Imagine it’s the year 1913, the occasion of the first Armory Show. You make a special trip for a shoeshine (that costs you all of ten cents), during which you sip a five-cent coffee and daydream about the art you’ve heard so much about but have yet to see for yourself. For a dollar’s admission, you’re granted entry to the fair, and for $20, you exit with a
under one arm and a
in the other (you liked the
, but $500 was a little steep).
Adjusting for inflation, it is slightly easier to understand how the main attraction of the fair, ’s Nude Descending a Staircase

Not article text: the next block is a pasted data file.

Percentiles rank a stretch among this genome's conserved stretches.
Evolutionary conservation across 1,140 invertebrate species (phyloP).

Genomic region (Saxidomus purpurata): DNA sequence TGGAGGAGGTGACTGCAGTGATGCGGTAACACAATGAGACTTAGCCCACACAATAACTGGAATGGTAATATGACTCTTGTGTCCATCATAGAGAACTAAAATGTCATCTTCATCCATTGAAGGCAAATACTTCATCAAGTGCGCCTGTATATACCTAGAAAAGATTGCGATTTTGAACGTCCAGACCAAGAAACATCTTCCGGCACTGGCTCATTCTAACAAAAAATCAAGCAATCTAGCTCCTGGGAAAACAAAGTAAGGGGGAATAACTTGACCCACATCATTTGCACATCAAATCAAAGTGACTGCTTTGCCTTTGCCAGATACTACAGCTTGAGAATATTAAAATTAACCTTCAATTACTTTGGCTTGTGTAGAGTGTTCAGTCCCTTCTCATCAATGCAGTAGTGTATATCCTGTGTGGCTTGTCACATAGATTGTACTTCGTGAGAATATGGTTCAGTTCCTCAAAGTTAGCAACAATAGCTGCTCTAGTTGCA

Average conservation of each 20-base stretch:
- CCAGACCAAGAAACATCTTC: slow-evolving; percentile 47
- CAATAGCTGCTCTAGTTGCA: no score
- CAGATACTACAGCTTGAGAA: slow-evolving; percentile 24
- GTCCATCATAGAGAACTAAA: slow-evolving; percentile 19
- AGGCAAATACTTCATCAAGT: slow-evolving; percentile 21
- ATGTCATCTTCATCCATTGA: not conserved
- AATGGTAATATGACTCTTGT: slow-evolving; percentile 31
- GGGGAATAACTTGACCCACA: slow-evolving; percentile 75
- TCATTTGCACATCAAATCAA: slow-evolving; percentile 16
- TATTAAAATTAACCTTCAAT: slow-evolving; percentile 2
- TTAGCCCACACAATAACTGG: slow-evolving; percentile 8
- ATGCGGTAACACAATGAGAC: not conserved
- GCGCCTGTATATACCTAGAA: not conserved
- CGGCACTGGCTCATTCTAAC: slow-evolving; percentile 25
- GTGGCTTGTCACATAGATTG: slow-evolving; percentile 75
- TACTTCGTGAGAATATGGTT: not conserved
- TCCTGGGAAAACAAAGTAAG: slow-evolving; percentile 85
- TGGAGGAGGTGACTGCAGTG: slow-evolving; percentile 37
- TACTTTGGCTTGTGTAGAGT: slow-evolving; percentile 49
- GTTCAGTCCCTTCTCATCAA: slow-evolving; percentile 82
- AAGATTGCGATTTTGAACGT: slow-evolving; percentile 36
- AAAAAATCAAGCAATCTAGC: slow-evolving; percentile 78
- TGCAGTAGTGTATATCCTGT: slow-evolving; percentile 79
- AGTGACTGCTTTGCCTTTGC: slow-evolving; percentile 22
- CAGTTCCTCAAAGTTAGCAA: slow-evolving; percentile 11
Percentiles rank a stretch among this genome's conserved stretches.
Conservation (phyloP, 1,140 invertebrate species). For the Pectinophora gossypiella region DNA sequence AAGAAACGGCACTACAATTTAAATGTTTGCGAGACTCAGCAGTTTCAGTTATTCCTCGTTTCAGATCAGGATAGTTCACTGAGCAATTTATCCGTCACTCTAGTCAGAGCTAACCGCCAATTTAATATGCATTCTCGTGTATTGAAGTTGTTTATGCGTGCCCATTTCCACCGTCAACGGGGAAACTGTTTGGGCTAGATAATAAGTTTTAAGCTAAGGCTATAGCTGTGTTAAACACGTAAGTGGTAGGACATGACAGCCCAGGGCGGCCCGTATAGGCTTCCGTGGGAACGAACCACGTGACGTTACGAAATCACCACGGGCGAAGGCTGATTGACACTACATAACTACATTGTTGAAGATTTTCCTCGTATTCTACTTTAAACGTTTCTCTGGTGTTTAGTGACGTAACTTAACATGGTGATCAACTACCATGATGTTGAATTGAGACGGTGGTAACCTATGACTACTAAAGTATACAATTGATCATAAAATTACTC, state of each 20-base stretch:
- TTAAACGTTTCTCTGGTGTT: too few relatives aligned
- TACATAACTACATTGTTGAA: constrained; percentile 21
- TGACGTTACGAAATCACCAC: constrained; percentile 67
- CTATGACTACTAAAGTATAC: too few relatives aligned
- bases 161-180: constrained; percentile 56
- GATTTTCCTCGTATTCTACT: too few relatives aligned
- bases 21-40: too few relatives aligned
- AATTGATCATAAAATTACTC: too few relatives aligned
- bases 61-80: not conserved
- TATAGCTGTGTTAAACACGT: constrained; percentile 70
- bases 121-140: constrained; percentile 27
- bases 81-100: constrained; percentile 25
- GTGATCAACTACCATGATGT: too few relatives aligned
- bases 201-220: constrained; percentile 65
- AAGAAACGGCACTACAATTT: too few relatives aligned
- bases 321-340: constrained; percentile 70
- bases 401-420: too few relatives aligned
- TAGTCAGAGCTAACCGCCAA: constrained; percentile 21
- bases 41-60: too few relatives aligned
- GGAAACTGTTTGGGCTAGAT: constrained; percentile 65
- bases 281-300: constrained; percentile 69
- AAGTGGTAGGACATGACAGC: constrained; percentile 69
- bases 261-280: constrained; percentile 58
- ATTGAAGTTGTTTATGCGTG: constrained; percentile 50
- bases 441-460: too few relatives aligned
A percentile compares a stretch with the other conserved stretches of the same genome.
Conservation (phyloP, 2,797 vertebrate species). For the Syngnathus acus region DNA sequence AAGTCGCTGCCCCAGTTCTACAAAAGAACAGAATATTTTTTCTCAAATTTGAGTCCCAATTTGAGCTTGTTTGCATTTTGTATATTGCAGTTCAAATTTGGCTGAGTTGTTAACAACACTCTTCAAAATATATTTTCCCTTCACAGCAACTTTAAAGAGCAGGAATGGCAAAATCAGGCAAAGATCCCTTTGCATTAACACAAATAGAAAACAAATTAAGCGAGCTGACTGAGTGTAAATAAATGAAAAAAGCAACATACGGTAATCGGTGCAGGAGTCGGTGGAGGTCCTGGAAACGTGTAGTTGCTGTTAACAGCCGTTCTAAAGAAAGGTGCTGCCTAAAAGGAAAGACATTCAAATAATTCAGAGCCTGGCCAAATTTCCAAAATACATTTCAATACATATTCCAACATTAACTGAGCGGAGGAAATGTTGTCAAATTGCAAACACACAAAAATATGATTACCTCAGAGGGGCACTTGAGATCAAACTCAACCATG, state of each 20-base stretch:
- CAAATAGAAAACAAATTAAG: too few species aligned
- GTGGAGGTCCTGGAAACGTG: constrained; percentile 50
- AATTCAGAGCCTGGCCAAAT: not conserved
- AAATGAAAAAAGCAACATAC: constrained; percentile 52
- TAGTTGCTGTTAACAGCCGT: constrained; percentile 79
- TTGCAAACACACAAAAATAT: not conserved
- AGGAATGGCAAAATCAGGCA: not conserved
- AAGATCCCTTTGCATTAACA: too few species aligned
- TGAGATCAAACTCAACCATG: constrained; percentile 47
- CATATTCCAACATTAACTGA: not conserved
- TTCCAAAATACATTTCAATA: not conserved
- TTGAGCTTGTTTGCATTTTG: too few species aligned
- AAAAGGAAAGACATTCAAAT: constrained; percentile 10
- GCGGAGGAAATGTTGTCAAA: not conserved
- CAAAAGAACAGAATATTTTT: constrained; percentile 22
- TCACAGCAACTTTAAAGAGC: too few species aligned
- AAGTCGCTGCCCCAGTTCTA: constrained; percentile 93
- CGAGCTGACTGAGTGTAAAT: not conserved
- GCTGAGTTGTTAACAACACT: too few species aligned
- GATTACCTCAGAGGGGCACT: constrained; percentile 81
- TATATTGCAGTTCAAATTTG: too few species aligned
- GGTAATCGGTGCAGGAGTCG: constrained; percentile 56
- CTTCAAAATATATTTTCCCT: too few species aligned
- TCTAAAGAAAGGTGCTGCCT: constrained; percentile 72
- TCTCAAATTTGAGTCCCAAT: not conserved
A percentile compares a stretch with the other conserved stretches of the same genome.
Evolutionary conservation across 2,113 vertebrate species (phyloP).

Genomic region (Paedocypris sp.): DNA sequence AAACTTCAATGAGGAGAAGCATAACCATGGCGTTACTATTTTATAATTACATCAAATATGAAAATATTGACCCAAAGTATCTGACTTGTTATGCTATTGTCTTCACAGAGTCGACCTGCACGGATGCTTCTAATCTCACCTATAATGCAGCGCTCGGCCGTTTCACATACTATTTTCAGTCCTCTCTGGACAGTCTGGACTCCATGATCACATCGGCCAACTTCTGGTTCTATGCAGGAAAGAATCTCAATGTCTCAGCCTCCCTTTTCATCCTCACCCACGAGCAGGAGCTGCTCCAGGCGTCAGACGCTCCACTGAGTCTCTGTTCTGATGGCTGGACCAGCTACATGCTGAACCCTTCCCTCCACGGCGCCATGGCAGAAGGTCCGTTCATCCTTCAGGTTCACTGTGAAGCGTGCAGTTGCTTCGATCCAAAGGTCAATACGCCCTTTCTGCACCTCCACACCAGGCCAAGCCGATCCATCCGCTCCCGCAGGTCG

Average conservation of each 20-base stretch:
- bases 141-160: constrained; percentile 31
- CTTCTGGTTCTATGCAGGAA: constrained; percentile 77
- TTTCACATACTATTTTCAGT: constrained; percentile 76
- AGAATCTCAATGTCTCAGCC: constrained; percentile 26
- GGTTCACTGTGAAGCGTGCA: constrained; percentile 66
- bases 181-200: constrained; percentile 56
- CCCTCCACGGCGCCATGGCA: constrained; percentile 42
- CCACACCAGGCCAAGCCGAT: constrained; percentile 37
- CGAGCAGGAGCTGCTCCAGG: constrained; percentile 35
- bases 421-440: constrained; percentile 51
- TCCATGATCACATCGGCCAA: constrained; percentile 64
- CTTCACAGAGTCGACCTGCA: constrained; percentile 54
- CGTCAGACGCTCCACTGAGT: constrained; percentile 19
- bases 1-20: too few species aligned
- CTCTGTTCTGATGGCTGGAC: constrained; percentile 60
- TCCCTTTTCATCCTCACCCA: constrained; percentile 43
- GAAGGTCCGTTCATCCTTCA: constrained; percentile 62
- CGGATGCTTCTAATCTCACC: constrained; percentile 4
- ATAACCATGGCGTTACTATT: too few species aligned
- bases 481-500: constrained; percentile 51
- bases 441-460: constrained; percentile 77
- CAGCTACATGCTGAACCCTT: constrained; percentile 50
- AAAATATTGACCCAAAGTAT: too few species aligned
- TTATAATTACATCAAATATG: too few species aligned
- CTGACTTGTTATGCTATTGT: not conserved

, was sold for $324. But even considering the conversion of the Armory Show’s most expensive work, ’s View of the Domaine Saint-Joseph
that sold for $6,700—the equivalent of about $150,000 today—the works are still a bargain by our current stratospheric standards.
Photos courtesy of Smithsonian Archives of American Art. Check out their 1913 Armory Show digital exhibition here.